Last Updated Apr 7, 2009 4:19 PM EDT
- Get a Plan. Have you ever actually written down your long term financial goals? Most people never have. They think in vague terms about retiring or paying down debt, but they have no plan that identifies their goals and how to get there. With no action plan, you increase the stress in your life. You worry about things, and can't see a way to a better future.Trust me that writing down your goals is one of the best things you can do for your financial future. I have worked with lots of people who were confused about their future because they never identified where they wanted to go. They had assets and opportunties, but they didn't know how to organize their efforts. Once they identified their goals, they organized their financial decisions around those goals.
- Get a Partner. Too often, husbands and wives fail to agree on their financial goals. Suppose my wife wants to make extra payments on our mortgage each month, but I, for mental health reasons, determine that we need an in-home theatre system. If we can't agree on what is important, then it is unlikely we will agree on how to spend our limited resources.To be successful at achieving your goals, you and your partner need to agree on your goals. Once you agree upon common goals and get your joint energy focused on achieving them, you can make great progress. If you have serious disagreements about your financial goals and how to achieve them, consider getting some counseling to facilitate communication and compromise. Really, it is that important.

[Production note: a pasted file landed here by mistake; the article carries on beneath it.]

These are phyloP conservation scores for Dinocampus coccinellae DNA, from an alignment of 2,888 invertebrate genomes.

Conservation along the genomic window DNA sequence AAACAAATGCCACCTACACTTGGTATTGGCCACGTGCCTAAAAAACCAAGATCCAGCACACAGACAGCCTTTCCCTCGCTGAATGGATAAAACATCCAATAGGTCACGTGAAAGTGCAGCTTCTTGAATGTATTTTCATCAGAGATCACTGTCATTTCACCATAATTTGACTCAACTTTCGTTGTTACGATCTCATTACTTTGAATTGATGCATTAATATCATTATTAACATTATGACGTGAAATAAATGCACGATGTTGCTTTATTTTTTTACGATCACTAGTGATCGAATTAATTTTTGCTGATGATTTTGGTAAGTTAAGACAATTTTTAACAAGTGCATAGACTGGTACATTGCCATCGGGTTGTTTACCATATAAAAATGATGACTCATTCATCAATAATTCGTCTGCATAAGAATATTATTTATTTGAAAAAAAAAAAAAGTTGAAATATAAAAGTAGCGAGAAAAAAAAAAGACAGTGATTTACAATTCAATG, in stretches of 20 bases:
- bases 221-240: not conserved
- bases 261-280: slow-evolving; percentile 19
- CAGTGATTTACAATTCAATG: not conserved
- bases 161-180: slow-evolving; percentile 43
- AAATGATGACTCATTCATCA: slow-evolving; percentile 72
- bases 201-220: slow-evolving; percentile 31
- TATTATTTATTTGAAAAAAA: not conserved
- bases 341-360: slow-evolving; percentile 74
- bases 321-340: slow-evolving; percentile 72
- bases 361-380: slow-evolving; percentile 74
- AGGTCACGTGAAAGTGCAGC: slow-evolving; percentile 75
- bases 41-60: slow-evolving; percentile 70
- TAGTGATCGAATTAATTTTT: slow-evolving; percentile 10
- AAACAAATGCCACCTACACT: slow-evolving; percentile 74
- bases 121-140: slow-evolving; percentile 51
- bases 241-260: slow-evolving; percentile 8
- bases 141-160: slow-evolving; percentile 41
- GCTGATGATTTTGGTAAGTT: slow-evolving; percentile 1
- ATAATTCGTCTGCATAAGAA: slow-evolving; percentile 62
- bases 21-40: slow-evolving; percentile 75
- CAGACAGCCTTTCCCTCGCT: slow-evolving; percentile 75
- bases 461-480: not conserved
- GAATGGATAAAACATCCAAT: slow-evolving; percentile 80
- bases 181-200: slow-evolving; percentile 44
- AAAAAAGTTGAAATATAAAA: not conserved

- Get Started. Fear can paralyze you, so get started by taking small steps to improve your financial life. Start out with small victories, such as increasing your retirement plan contribution by three percent, making an extra $100 payment on your credit card or mortgage or cutting a few unnecessary expenses. This activity also reinforces your ability to plan and meet goals.